“I feel that the universe is full of glorious energy,” he said in an interview with The Paris Review, “that the energy tends to take pattern and shape, and that the ultimate character of things is comely and good. I am perfectly aware that I say this in the teeth of all sorts of contrary evidence, and that I must be basing it partly on temperament and partly on faith, but that’s my attitude.”
Richard Purdy Wilbur was born in New York City, on March 1, 1921. When he was 2, his family moved to rural North Caldwell, N.J., and rented a pre-revolutionary stone house on a 500-acre private estate.
Roaming the woods and fields with his younger brother, Lawrence, Richard absorbed lessons of the natural world that would later fit easily into his poems. At home, immersion in books and the arts was a fact of everyday life. His father, Lawrence Lazear Wilbur, was a portrait painter. His mother, the former Helen Purdy, came from a family of journalists: Her father had been an editor of The Baltimore Sun, and her paternal grandfather an itinerate publisher and editor who founded several Democratic newspapers across the country.
Mr. Wilbur went to Amherst College in 1938, where he contributed poems, essays and cartoons to the campus newspaper and magazine. In 1942 he married Charlotte Ward and got his bachelor’s degree, and it seemed to him that he might become a journalist and write poems as a diversion.
First, though, there was the war. He had wanted to serve as an Army cryptographer but was denied the necessary clearance because his leftist views had raised an official suspicion of “disloyalty.” Indeed, he later said, he once attended a Marxist function at Amherst, and slept through it, but his politics were nothing much more radical than the Roosevelt New Deal policies.
It was at Harvard, where he went for graduate studies after the war, that he began to see poetry as a vocation. His first collection, “The Beautiful Changes,” came out in 1947, the same year he finished his master’s degree. He became an assistant professor at Harvard in 1950 and taught there for four years, the beginning of an academic career that included 20 years at Wesleyan University and 10 years at Smith. He finally went home to teach at his alma mater, Amherst, which honored him on his 90th birthday in March 2010 with readings of his poems and translations.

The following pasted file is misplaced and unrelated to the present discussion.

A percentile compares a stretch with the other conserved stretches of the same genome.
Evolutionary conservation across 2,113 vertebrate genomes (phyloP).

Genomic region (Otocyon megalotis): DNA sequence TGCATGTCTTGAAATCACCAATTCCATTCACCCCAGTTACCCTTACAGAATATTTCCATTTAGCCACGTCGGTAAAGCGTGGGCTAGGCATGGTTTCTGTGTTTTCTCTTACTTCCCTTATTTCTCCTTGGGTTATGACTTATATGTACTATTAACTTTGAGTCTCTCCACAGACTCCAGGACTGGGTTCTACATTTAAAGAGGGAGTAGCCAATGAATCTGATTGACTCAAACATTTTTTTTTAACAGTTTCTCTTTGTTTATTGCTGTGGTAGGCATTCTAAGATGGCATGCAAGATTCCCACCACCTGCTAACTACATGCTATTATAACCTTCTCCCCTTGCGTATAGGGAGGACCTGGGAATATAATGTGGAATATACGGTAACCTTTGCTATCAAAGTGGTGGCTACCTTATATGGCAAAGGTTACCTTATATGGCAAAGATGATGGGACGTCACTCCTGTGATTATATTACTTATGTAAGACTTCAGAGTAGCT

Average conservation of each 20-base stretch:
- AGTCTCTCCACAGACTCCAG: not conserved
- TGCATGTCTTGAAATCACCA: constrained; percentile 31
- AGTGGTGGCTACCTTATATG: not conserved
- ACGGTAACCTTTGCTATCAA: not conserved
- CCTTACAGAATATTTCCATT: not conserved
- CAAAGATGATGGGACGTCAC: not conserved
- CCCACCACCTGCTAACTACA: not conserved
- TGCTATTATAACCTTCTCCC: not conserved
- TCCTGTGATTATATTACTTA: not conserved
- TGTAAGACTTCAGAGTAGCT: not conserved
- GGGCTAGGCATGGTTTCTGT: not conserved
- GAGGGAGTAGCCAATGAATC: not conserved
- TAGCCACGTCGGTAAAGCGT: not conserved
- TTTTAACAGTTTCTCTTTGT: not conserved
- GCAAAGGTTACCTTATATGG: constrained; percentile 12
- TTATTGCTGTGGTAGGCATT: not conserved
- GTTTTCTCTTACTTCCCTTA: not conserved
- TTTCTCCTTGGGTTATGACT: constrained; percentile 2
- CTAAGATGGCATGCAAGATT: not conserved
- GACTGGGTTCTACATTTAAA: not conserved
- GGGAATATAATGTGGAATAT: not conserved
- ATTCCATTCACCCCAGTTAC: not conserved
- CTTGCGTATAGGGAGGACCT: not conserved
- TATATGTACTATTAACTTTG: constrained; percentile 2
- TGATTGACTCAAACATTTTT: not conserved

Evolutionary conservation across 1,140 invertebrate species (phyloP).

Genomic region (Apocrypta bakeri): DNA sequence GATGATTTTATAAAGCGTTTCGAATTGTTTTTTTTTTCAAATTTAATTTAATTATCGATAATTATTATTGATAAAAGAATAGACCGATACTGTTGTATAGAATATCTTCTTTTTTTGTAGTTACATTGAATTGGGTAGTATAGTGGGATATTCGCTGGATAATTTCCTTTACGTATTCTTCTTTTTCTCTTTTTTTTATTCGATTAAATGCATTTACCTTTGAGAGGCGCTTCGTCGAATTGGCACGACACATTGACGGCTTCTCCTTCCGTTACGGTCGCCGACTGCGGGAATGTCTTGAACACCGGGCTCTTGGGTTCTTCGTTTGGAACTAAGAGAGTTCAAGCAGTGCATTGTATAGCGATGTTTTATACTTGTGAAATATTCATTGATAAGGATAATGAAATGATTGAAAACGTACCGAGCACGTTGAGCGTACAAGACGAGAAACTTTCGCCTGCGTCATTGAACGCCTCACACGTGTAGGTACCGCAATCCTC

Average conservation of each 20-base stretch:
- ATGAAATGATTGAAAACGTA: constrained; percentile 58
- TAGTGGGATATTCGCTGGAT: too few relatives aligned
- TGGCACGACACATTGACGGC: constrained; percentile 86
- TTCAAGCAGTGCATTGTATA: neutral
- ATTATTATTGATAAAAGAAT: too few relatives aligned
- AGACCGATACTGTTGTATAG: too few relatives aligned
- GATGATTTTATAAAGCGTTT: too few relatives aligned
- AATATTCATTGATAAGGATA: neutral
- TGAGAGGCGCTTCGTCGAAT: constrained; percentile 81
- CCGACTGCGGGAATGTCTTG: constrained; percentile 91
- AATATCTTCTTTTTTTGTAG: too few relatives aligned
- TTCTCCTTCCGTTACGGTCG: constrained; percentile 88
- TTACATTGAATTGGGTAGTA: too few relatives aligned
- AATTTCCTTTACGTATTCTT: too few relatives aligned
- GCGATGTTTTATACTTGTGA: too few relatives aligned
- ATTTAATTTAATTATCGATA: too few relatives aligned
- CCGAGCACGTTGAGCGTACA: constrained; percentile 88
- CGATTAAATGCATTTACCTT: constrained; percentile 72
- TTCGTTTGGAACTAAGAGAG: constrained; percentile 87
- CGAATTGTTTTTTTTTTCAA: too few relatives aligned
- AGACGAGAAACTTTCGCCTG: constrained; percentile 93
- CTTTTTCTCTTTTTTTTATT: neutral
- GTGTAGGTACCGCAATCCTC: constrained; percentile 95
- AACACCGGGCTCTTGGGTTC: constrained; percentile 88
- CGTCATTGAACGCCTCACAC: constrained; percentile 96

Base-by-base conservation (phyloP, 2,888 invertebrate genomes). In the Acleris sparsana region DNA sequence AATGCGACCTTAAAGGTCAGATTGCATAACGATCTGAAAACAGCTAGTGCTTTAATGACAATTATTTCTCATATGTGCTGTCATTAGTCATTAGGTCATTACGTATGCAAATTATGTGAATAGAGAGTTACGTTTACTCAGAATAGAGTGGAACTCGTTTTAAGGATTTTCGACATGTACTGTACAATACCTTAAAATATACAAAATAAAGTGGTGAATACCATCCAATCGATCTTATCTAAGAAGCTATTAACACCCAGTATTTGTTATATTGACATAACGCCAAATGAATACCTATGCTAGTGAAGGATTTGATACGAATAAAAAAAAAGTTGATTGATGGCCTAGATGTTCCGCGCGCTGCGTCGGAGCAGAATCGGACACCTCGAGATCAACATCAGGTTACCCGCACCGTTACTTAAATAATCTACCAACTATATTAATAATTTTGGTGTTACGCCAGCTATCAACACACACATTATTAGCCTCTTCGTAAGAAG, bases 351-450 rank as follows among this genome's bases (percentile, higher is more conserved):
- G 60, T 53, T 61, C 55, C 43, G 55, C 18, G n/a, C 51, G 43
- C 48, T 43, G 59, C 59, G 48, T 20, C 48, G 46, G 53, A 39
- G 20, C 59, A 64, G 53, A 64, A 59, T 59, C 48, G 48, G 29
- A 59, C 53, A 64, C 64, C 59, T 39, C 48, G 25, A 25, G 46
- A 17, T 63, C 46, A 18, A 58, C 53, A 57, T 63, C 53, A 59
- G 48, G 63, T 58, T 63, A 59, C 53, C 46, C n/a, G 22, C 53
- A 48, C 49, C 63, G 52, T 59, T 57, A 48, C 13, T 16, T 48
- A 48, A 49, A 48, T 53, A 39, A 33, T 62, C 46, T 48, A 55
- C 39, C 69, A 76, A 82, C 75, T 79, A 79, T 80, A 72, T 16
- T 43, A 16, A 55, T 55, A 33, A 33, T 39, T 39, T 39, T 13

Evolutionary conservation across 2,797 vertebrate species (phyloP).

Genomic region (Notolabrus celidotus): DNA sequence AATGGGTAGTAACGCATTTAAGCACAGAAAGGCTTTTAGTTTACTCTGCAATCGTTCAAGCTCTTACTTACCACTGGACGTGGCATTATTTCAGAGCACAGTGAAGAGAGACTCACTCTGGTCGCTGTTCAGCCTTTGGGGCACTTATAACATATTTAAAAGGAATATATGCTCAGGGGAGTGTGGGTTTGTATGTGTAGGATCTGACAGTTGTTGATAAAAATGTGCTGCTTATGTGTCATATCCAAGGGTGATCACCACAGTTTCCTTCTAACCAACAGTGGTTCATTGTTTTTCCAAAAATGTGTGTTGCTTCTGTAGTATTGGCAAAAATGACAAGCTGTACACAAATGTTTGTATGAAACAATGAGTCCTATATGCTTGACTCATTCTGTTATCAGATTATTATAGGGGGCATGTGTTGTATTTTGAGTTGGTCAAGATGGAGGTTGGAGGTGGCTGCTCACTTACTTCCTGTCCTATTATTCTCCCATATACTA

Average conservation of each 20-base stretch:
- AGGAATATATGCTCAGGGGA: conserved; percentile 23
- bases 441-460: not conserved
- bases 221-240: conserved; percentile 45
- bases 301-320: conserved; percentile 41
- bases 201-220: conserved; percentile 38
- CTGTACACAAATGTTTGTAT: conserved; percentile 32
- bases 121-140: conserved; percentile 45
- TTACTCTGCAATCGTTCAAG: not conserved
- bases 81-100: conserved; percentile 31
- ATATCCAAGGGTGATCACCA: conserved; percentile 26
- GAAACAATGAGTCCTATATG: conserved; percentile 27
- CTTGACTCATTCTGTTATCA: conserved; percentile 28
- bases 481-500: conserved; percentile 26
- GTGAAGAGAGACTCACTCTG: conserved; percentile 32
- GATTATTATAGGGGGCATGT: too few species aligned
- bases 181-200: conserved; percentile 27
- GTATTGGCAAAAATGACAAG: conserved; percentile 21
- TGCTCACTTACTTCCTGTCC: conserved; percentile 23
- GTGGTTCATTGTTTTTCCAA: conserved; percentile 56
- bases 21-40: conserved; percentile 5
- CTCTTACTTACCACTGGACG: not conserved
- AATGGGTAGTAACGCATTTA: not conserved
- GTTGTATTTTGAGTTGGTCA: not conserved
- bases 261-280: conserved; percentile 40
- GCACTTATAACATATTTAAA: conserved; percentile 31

Beside his son Christopher, Mr. Wilbur is survived by a daughter, Ellen Wilbur; two other sons, Nathan and Aaron; three grandchildren, and two great-grandchildren. His wife, Charlotte, died in 2007.
“Anterooms,” his last collection of new poems and translations, was published in 2010 — a slim volume whose better pieces were “as good as anything Wilbur has ever written,” the Times’s reviewer, David Orr, wrote. Looking back, he observed that Mr. Wilbur had “spent most of his career being alternately praised and condemned for the same three things” — for his formal virtuosity; for his being, “depending on your preference, courtly or cautious, civilized or old-fashioned, reasonable or kind of dull”; and finally for his resisting a tendency in American poetry toward “conspicuous self-dramatization.”
Mr. Wilbur’s work did grow somewhat more personal in later years — he had “crumbled” a bit, as he put it. But his poems were never without wit, grace and rigor, even when they were about the end of things, as in the two-stanza “Exeunt:”
Piecemeal the summer dies;
At the field’s edge a daisy lives alone;
A last shawl of burning lies
On a gray field-stone.
All cries are thin and terse;
The field has droned the summer’s final mass;
A cricket like a dwindled hearse
Crawls from the dry grass.